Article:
In his article "Fortschritt", Adorno critiques the concept of progress, stating that when we examine progress closely and critically, it loses its appearance of being self-evident and it is difficult to give a clear definition of it. Those who try to define progress risk destroying what they are trying to achieve. Progress is not always good and it is not always clear what is meant by progress. True reflections on progress should immerse themselves in it while maintaining distance from it; today such reflections are particularly important for preventing catastrophe. Progress is affected by historical relegations and the idea of humanity as a concept is flawed. Stoic and Augustine's concepts of it are problematic. The idea of reconciliation as an end goal for all things cannot be derived from the immanent process of enlightenment and the concept of humanity can only be understood by recognizing the delusion that is a prerequisite for reconciliation. He suggests that the natural constraints in which progress is embedded should not have the final word.


In his article "Zu Subjekt und Objekt" (About subject and object), Adorno talks about the difficulties of defining the terms subject and object, that can refer to both individuals and general concepts, such as consciousness; their meanings are interdependent. The best way to understand these terms is to take them as they are used in philosophical language, but to critically analyze them further.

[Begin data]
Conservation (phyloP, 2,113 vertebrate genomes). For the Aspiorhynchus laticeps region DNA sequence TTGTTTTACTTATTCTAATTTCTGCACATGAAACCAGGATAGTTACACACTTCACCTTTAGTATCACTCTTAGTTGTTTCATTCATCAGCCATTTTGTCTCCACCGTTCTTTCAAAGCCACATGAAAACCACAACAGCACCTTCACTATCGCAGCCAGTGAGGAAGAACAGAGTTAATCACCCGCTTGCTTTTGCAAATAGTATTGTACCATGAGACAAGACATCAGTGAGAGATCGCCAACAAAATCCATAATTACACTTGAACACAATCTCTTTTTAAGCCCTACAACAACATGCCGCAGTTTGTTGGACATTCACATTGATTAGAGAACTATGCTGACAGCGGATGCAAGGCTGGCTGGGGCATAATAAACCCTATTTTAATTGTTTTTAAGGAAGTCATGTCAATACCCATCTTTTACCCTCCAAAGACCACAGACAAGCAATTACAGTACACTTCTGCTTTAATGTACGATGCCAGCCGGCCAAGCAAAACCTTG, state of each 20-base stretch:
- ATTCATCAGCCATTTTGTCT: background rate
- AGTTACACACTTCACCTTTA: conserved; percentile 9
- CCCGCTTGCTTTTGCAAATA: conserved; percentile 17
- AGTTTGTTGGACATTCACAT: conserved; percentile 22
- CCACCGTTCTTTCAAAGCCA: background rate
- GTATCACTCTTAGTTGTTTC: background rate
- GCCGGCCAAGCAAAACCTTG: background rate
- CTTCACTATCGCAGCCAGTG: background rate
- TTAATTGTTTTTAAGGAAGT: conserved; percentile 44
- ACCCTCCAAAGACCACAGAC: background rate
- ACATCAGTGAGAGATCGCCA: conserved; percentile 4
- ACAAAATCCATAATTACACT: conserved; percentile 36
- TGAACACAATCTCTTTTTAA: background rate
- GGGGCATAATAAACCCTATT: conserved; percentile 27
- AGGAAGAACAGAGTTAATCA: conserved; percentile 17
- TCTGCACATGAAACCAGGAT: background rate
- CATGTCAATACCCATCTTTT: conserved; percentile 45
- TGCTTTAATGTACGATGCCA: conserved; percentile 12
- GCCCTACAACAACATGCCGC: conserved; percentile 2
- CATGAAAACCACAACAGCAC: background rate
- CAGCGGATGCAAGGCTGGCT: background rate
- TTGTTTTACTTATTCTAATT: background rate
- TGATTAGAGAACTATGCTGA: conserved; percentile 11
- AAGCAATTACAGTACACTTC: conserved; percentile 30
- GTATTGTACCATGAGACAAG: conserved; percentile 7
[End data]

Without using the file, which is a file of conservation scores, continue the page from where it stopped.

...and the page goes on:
The transcendental subject - an entity that knows and stands in relation to an object, the thing known - is more relevant for understanding real human behavior and society than individual psychological individuals. But, the transcendental subject is not truly evident in reality. It is a construct of abstract, rational relationships.

The subject's ability to experience and understand the world is limited by its own preconceptions and biases. True understanding of the world can only be achieved through a process of self-reflection and critique.


In his article "Marginalien zu Theorie und Praxis", Adorno writes about the relationship between theory and practice, and how it is linked to the distinction between subject and object. The Cartesian dualism of subject and object has led to the portrayal of practice as problematic because of its tension with reflection. Practical reason, even in its most earnest form, is as objectless as the world, and the object-oriented nature of practice undermines it. American pragmatism has legitimized existing conditions and has limited knowledge to its practical usefulness. Adorno argues that theory, in order to be meaningful, must not be constrained by practical considerations; only by breaking free from these constraints can theory truly understand the whole. The failure of practice is, according to Adorno, due to the failure of reflection and the inability of the individual to find meaning in their own existence.